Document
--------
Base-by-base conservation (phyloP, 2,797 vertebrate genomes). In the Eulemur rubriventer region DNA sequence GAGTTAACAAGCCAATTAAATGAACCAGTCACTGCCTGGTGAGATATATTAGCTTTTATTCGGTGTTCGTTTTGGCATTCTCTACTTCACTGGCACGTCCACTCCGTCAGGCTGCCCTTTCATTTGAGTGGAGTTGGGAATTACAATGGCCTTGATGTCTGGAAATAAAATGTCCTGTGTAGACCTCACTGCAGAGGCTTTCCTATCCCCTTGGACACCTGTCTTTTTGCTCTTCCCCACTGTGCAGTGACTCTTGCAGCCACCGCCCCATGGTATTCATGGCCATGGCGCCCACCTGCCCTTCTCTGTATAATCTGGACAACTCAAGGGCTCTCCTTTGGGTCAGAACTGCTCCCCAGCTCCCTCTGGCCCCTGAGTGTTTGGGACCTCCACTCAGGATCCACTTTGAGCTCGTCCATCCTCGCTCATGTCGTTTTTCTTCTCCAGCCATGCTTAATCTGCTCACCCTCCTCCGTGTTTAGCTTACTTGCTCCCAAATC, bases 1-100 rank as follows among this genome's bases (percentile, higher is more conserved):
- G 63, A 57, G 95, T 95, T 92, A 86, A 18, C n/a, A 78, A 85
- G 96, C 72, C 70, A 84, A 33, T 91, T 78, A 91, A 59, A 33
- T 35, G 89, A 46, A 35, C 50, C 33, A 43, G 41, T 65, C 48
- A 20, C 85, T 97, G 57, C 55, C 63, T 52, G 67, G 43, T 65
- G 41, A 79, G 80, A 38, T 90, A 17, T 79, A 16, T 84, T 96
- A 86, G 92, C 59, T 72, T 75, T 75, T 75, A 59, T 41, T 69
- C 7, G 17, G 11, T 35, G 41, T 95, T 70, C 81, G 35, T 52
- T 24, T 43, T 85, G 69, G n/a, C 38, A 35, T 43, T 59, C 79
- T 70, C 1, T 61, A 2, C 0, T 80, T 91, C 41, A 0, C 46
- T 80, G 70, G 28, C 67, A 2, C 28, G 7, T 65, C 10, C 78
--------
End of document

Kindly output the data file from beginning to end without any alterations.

Base-by-base conservation (phyloP, 2,797 vertebrate genomes). In the Eulemur rubriventer region DNA sequence GAGTTAACAAGCCAATTAAATGAACCAGTCACTGCCTGGTGAGATATATTAGCTTTTATTCGGTGTTCGTTTTGGCATTCTCTACTTCACTGGCACGTCCACTCCGTCAGGCTGCCCTTTCATTTGAGTGGAGTTGGGAATTACAATGGCCTTGATGTCTGGAAATAAAATGTCCTGTGTAGACCTCACTGCAGAGGCTTTCCTATCCCCTTGGACACCTGTCTTTTTGCTCTTCCCCACTGTGCAGTGACTCTTGCAGCCACCGCCCCATGGTATTCATGGCCATGGCGCCCACCTGCCCTTCTCTGTATAATCTGGACAACTCAAGGGCTCTCCTTTGGGTCAGAACTGCTCCCCAGCTCCCTCTGGCCCCTGAGTGTTTGGGACCTCCACTCAGGATCCACTTTGAGCTCGTCCATCCTCGCTCATGTCGTTTTTCTTCTCCAGCCATGCTTAATCTGCTCACCCTCCTCCGTGTTTAGCTTACTTGCTCCCAAATC, bases 1-100 rank as follows among this genome's bases (percentile, higher is more conserved):
- G 63, A 57, G 95, T 95, T 92, A 86, A 18, C n/a, A 78, A 85
- G 96, C 72, C 70, A 84, A 33, T 91, T 78, A 91, A 59, A 33
- T 35, G 89, A 46, A 35, C 50, C 33, A 43, G 41, T 65, C 48
- A 20, C 85, T 97, G 57, C 55, C 63, T 52, G 67, G 43, T 65
- G 41, A 79, G 80, A 38, T 90, A 17, T 79, A 16, T 84, T 96
- A 86, G 92, C 59, T 72, T 75, T 75, T 75, A 59, T 41, T 69
- C 7, G 17, G 11, T 35, G 41, T 95, T 70, C 81, G 35, T 52
- T 24, T 43, T 85, G 69, G n/a, C 38, A 35, T 43, T 59, C 79
- T 70, C 1, T 61, A 2, C 0, T 80, T 91, C 41, A 0, C 46
- T 80, G 70, G 28, C 67, A 2, C 28, G 7, T 65, C 10, C 78